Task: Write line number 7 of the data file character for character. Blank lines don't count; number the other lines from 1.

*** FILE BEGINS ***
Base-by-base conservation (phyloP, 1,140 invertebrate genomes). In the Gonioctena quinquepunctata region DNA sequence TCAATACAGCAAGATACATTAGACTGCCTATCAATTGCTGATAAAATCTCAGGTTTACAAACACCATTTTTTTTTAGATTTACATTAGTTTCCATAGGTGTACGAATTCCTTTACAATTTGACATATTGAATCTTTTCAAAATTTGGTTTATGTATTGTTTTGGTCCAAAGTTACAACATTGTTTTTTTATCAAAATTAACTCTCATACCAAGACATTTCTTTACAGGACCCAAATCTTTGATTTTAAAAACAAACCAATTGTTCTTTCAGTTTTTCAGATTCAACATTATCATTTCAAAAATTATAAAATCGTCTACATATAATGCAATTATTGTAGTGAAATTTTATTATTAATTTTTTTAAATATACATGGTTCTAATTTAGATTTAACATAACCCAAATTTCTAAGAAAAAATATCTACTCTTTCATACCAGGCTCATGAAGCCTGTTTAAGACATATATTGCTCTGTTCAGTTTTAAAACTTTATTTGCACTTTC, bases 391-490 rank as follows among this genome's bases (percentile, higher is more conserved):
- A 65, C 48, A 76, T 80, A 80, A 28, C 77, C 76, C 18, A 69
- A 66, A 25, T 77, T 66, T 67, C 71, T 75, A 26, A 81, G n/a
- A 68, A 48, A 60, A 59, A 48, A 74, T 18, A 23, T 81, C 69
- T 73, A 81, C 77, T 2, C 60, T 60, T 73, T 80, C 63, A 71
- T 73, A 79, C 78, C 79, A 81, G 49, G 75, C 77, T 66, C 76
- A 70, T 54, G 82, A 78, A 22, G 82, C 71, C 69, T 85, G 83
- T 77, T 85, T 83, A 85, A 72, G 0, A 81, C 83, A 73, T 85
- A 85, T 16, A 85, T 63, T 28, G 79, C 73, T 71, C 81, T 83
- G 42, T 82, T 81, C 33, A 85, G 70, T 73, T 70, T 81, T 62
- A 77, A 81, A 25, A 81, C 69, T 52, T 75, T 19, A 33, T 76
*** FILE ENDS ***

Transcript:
- A 70, T 54, G 82, A 78, A 22, G 82, C 71, C 69, T 85, G 83